• Consider data as a public good and gather data on key parameters, such as product performance and repayment trends. This data will enable FIs to assess risk accurately and move the market pricing from perceived risk to actual risk.

The creation of an innovative finance structure for energy transition based on the three elements of segment focusing, de-risking, and market-making requires initiative from stakeholders with a sharp impact focus and an appetite to absorb risks from nascent or underdeveloped markets. Public financial institutions (e.g., the multilateral and bilateral institutions and development finance institutions) are best placed to play this role. They have a mandate to drive large-scale impact, which enables them to provide catalytic capital.

They can support a facility that generates impact and financial returns, and absorbs risks posed by nascent markets focused on energy transition, such as EV and carbon. More importantly, these institutions can lead the way for the private sector to enter markets it may hesitate to explore. They can then help establish a market and create a supportive environment that eventually attracts private investment.

One such ongoing effort is the EVOLVE-RSP Electric Vehicle Risk Sharing Program in India. It is a joint effort of the World Bank, the Korean Economic Development Cooperation Fund (EDCF), NITI Aayog, and the Small Industries Development Bank of India (SIDBI). It seeks to accelerate two- and three-wheeler EV uptake through a partial credit guarantee and concessional loan facility to help India achieve its 30@30 goal. Similarly, USAID launched the South Asia Regional Energy Partnership (SAREP) to accelerate the energy transition in South Asia.

Structuring a blended finance facility

A blended finance facility (BFF) is a structure that helps mobilize capital for sustainable development from the private sector through anchor funding from public and philanthropic sources. It “blends” concessional funding with other sources of capital, such as debt or equity, to maximize funding and social impact capacity. Public financial institutions play a vital role to set up a BFF as their name lends credibility and trust required to gain investors from the private sector. This includes philanthropic, commercial, or impact-focused investors.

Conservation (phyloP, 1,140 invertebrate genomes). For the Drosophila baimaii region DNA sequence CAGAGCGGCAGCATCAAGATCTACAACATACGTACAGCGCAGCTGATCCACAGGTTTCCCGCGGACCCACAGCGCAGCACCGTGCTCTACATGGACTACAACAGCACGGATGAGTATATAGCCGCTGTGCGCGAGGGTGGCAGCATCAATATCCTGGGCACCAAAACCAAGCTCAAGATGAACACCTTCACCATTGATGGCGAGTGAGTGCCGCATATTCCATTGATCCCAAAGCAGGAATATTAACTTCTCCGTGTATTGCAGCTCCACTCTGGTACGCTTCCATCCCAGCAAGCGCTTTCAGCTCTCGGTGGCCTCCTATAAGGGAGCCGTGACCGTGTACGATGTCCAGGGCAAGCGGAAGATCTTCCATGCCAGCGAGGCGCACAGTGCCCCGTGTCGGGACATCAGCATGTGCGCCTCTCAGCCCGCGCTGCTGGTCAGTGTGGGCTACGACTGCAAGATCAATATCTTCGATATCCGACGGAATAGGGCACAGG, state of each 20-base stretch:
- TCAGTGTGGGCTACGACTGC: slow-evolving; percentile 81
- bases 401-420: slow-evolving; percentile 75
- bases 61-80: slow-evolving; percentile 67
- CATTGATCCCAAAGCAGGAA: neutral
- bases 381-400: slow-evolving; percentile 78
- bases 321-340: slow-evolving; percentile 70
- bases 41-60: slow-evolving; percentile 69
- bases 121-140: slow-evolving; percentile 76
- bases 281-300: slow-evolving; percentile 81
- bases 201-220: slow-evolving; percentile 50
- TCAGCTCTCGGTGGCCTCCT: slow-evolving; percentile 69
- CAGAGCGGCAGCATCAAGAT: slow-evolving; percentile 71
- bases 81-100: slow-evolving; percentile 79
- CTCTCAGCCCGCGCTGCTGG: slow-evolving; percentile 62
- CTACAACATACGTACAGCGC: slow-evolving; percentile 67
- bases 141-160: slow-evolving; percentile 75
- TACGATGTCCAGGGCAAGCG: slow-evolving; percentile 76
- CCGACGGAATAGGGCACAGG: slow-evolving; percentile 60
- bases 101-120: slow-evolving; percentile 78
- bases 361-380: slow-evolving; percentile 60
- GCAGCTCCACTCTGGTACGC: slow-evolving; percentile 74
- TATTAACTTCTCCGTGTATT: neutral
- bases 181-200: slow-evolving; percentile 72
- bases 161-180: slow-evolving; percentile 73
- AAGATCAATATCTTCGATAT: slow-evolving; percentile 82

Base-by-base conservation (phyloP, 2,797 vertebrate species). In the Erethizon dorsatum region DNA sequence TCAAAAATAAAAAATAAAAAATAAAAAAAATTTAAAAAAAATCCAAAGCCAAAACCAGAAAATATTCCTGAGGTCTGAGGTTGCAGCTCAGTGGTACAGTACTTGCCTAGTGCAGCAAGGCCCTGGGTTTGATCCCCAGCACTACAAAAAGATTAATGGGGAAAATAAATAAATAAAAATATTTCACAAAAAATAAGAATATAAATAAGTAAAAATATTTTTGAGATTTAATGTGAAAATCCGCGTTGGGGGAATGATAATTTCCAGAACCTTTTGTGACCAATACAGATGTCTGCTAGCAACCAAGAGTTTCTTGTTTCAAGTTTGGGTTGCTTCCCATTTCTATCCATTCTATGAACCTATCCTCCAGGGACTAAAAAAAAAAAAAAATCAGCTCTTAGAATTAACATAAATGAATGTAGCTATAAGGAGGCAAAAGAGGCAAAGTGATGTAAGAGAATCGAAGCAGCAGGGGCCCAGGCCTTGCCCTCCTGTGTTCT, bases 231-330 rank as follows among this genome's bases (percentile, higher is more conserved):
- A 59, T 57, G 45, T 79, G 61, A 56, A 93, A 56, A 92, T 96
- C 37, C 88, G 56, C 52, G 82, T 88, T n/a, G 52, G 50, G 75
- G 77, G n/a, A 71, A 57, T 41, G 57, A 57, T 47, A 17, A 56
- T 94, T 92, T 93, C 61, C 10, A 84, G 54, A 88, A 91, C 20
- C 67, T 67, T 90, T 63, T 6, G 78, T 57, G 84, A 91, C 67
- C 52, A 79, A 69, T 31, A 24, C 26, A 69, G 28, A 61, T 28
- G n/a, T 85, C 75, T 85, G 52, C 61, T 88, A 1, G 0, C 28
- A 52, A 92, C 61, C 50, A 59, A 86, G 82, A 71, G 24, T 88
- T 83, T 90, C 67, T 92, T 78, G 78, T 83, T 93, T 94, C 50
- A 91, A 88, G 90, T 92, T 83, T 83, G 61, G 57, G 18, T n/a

MSC played a key role in the design of a BFF structure for EVOLVE-RSP aligned with the three elements discussed above. Based on that experience, here are the key design features for the BFF facility:

  1. Access to wholesale finance for FIs at affordable rates and on terms that promote market-making. Besides lower interest rates, the concessional loans offered under EVOLVE-RSP also nudge the FIs to make their loan terms less restrictive to end customers, such as through increased loan tenures and loans-to-value.
  2. Access to suitable risk-sharing arrangements allows the participants to extend their services and products to underserved segments, markets, and geographies. For instance, EVOLVE-RSP’s partial credit guarantee product enables FIs to take calculated risks and offer EV loans to new-to-credit customers, as they can now invoke the credit guarantee if the borrower defaults.
  3. Embed de-risking measures in the BFF’s structure and its financing mechanisms. For instance, it must offer incentives or rewards for participants who adopt best practices in their processes. In the EVOLVE-RSP program, the facility set standards for collection, repossession, battery tracking, and secondary sales, which will likely become industry benchmarks. These policies may even spur the markets for underdeveloped services, such as the lack of a secondary sales market, which hinders EV lending.

While the facility does all of the above, it has to price its products and services to meet its operational costs and ensure its long-term sustainability. Thus, the BFF itself must have a viable business model that keeps the investors’ interest alive and attracts other potential investors.

The above framework enables the design of a suitable strategy to finance energy transition. It yields an understanding of ecosystem risks, identifies key market segments, and focuses on market-making functions. The time is ripe for governments and multilateral and bilateral organizations to join hands and establish BFFs to ensure a green and sustainable future.

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Written by


Anant Jayant Natu

Associate Partner